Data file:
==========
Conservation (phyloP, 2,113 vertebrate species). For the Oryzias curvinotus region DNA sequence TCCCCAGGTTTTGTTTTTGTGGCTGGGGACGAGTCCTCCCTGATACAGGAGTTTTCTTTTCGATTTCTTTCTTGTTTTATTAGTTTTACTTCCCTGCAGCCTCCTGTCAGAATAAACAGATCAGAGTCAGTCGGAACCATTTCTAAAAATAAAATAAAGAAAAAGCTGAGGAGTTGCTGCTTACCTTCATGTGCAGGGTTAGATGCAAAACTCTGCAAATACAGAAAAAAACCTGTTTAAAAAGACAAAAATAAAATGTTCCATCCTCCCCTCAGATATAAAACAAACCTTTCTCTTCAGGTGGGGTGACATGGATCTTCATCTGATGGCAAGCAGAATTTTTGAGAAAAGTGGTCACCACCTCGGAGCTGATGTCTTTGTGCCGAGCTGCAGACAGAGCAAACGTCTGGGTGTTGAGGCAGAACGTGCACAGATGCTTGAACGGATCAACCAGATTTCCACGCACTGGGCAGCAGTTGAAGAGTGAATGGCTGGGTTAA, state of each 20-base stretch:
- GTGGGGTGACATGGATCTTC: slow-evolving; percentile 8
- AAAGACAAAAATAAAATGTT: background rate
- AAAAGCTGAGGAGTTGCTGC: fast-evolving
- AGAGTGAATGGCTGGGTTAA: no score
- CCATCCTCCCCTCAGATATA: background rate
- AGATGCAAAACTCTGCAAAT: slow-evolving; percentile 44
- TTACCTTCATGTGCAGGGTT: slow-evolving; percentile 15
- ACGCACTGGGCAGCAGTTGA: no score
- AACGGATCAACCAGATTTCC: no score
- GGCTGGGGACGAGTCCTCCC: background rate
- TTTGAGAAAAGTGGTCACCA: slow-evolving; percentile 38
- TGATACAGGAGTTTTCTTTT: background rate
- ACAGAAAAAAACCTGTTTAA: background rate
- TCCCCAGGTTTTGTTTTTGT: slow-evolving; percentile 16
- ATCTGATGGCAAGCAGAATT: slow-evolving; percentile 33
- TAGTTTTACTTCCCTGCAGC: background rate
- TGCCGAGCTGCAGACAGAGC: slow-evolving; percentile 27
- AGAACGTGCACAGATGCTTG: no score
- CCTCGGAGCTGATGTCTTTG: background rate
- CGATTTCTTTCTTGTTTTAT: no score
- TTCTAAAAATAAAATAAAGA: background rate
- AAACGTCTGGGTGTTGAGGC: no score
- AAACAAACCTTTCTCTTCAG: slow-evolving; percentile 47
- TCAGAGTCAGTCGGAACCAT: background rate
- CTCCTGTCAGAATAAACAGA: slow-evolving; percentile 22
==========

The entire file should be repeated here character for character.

Conservation (phyloP, 2,113 vertebrate species). For the Oryzias curvinotus region DNA sequence TCCCCAGGTTTTGTTTTTGTGGCTGGGGACGAGTCCTCCCTGATACAGGAGTTTTCTTTTCGATTTCTTTCTTGTTTTATTAGTTTTACTTCCCTGCAGCCTCCTGTCAGAATAAACAGATCAGAGTCAGTCGGAACCATTTCTAAAAATAAAATAAAGAAAAAGCTGAGGAGTTGCTGCTTACCTTCATGTGCAGGGTTAGATGCAAAACTCTGCAAATACAGAAAAAAACCTGTTTAAAAAGACAAAAATAAAATGTTCCATCCTCCCCTCAGATATAAAACAAACCTTTCTCTTCAGGTGGGGTGACATGGATCTTCATCTGATGGCAAGCAGAATTTTTGAGAAAAGTGGTCACCACCTCGGAGCTGATGTCTTTGTGCCGAGCTGCAGACAGAGCAAACGTCTGGGTGTTGAGGCAGAACGTGCACAGATGCTTGAACGGATCAACCAGATTTCCACGCACTGGGCAGCAGTTGAAGAGTGAATGGCTGGGTTAA, state of each 20-base stretch:
- GTGGGGTGACATGGATCTTC: slow-evolving; percentile 8
- AAAGACAAAAATAAAATGTT: background rate
- AAAAGCTGAGGAGTTGCTGC: fast-evolving
- AGAGTGAATGGCTGGGTTAA: no score
- CCATCCTCCCCTCAGATATA: background rate
- AGATGCAAAACTCTGCAAAT: slow-evolving; percentile 44
- TTACCTTCATGTGCAGGGTT: slow-evolving; percentile 15
- ACGCACTGGGCAGCAGTTGA: no score
- AACGGATCAACCAGATTTCC: no score
- GGCTGGGGACGAGTCCTCCC: background rate
- TTTGAGAAAAGTGGTCACCA: slow-evolving; percentile 38
- TGATACAGGAGTTTTCTTTT: background rate
- ACAGAAAAAAACCTGTTTAA: background rate
- TCCCCAGGTTTTGTTTTTGT: slow-evolving; percentile 16
- ATCTGATGGCAAGCAGAATT: slow-evolving; percentile 33
- TAGTTTTACTTCCCTGCAGC: background rate
- TGCCGAGCTGCAGACAGAGC: slow-evolving; percentile 27
- AGAACGTGCACAGATGCTTG: no score
- CCTCGGAGCTGATGTCTTTG: background rate
- CGATTTCTTTCTTGTTTTAT: no score
- TTCTAAAAATAAAATAAAGA: background rate
- AAACGTCTGGGTGTTGAGGC: no score
- AAACAAACCTTTCTCTTCAG: slow-evolving; percentile 47
- TCAGAGTCAGTCGGAACCAT: background rate
- CTCCTGTCAGAATAAACAGA: slow-evolving; percentile 22